Change the relay schedule for Bolt

Published: Thursday | December 15, 2011 Comments 0
Jamaica's Usain Bolt takes on the anchor leg after taking the baton from Michael Frater (left), as they sped to win gold in the men's 4x100m relay at the World Athletics Championships in Berlin on Saturday, August 22, 2009. - AP
Jamaica's Usain Bolt takes on the anchor leg after taking the baton from Michael Frater (left), as they sped to win gold in the men's 4x100m relay at the World Athletics Championships in Berlin on Saturday, August 22, 2009. - AP

Hubert Lawrence, Gleaner Writer

Now that Usain Bolt has read the London Olympic schedule, he doesn't sound too keen on running the 4x400 next year.

As pinpointed in this space a few weeks ago, the 4x400 final is near the end of a five-day sequence of non-stop sprinting facing the tall man in London.

While the 100 is contested on day two and three of the Games, he runs the 200 heats, semis and finals on days five, six and seven, and with the 4x400 final and the 4x100 final following on days eight and nine. If the 4x400 was in its traditional place as the last event of the Olympics, I am sure Bolt would run it.

He wouldn't have to worry about being too tired for the 4x100, where Jamaica are the defending champions and world record holders.

With the schedule as it is, he may have to choose between the relays. As things stand, Jamaica can probably win the 4x100 without him. The team won without Asafa Powell in Daegu at the 2011 World championships and Powell is a super anchorman. With a fit Powell, World champion Yohan Blake, speedy Nesta Carter and reliable Michael Frater, Jamaica has the speed and baton-passing skill to beat the world.

The 4x400 is a different matter. Only Jermaine Gonzales met the World Championships 400-metre 'A' qualifying standard of 45.25 seconds in 2011. Hopefully, Ricardo Chambers will be back to his 44.50 form in 2010, but that wouldn't scare the USA. The Americans dominate the event and hold all important 4x400 titles, indoors and outdoors, junior and senior.

Eye-opening relays

If Jamaica want to challenge the Americans in the 4x400, Bolt will have to run. He ran 44.4 at the 2004 Penn Relays not long after his world 200-metre junior record of 19.93 seconds at the Carifta Games, and 44-flat at the 2010 Gibson Relays in two eye-opening 4x400 relay carries.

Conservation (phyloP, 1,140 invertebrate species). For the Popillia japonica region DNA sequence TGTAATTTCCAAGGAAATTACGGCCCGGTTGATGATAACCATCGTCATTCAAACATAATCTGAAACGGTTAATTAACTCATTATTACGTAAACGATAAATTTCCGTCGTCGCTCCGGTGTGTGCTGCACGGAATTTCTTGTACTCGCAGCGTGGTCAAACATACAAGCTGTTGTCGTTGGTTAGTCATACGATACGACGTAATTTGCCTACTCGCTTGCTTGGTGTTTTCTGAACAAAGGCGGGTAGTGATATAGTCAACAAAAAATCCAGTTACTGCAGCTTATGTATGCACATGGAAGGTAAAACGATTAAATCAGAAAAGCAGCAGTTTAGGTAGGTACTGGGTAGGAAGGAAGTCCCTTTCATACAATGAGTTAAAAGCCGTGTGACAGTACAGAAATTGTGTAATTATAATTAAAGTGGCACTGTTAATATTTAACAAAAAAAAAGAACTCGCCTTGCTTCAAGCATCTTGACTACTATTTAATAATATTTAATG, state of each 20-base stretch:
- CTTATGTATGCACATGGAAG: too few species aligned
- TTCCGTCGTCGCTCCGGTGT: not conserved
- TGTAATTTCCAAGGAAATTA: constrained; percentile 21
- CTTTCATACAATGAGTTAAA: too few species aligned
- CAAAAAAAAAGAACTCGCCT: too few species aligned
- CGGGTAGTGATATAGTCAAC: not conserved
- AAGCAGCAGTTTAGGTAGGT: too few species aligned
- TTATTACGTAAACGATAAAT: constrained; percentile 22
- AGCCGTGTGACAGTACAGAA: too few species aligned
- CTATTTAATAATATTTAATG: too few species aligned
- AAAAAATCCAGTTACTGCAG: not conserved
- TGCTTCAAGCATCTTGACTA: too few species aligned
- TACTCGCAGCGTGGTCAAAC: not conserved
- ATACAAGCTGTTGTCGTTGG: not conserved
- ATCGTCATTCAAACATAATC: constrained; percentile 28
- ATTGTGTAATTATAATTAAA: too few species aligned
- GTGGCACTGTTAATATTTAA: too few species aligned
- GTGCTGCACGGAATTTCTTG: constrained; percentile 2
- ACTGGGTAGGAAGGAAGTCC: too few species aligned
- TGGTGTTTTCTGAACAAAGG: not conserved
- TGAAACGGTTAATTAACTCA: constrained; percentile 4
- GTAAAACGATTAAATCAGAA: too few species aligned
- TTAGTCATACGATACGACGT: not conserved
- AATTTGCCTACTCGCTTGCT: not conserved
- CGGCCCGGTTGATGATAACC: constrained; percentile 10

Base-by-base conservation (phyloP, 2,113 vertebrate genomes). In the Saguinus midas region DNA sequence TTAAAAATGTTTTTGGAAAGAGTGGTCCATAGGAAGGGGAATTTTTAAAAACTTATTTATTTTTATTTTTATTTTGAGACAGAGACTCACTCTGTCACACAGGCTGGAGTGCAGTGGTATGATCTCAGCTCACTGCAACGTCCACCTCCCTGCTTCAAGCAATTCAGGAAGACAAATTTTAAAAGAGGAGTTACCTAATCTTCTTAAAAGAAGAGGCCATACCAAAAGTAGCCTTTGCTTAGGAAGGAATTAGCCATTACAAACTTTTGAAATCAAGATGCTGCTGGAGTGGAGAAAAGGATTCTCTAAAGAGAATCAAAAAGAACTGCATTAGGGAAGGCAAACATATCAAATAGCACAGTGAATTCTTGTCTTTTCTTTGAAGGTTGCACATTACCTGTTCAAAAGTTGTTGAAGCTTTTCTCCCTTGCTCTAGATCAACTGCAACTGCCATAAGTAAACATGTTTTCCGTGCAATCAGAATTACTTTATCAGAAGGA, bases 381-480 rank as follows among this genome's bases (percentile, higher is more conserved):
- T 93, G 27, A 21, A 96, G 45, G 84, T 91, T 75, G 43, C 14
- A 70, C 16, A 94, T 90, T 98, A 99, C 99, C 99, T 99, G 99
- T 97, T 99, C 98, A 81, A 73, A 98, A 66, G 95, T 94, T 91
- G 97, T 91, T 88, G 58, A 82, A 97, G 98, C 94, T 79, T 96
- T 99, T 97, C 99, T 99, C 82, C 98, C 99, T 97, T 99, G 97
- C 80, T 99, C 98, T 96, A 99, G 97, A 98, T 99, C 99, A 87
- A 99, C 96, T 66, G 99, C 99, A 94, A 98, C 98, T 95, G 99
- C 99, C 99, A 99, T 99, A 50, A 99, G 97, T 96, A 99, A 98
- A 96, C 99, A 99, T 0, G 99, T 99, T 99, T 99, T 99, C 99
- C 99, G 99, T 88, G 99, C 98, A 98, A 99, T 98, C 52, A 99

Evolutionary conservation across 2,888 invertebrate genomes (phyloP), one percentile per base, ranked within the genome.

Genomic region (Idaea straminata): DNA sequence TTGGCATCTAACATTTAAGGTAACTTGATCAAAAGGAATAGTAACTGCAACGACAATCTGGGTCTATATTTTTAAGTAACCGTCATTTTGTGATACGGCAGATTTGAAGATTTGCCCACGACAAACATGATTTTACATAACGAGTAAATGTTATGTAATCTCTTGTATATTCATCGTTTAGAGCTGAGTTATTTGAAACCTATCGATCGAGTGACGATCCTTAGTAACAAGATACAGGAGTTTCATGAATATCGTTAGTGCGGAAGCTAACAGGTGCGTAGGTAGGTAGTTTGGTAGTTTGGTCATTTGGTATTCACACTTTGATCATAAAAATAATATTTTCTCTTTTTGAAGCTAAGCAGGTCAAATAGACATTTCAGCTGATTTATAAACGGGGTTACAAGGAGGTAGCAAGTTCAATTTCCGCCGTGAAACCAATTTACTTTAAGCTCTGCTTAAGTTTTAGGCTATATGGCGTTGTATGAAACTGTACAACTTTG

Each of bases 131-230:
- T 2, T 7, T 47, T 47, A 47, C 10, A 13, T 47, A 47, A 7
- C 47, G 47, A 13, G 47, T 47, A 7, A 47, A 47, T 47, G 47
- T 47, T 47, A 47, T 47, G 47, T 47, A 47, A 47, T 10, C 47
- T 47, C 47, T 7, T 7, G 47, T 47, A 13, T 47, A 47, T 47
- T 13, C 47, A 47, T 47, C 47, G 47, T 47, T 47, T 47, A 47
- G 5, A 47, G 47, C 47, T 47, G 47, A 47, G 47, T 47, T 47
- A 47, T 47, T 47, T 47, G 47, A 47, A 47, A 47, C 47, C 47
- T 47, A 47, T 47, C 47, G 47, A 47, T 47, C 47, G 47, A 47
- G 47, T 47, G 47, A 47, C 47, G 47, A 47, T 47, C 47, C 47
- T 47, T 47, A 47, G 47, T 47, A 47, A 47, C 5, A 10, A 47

The fastest relay carry for Jamaica's bronze medal team in Daegu was the 44.2-second run by Gonzales that put the black-green-and-gold boys in the lead and en route to bronze medals.

Usain's recent comments to www.supersport.com suggest that the schedule will push him to the 4x100 only.

"I have looked at the schedule now and the 4x4 comes (a day) before the 4x1, so I don't think I would really want to chance it," he said. "But if I am fit enough and Jamaica has a good team I will probably try," he reasoned.

There is a solution - return the 4x400 to its traditional place as the last track event in the Olympics.

Many suspect that the IAAF, the governing body for world athletics, moved the 4x100 to last because of Bolt. Apparently, the decision makers wanted him to open the show, in the 100, and close it, in the 4x100. Now that it is publicly known that he wants to chase four gold medals in London, it's time to change the schedule back.

When Michael Johnson was the king of track and field, the American made it clear that he wanted to do a 400/200 double at the 1996 Olympics. He didn't relent until a schedule overlap between the two events was eliminated. Then he did the business, as the British say, with winning times of 43.49 and 19.32 seconds, respectively.

That change helped Marie-Josť Perec of France as she, too, did the 400/200 double.

Bolt is the big man of athletics now and his chase of four gold medals would be big news. There would be increased public interest since he would be trying to match the feat last achieved by America's Carl Lewis in 1984.

Someone - Usain or the JAAA - should ask the International Olympic Committee and the IAAF to simply have the men's 4x400 and 4x100 swap places on the London schedule. It won't hurt them because he will still be running the last event, and it won't hurt us to have the tall man speeding on the 4x400.

Hubert Lawrence has covered athletics since 1987.

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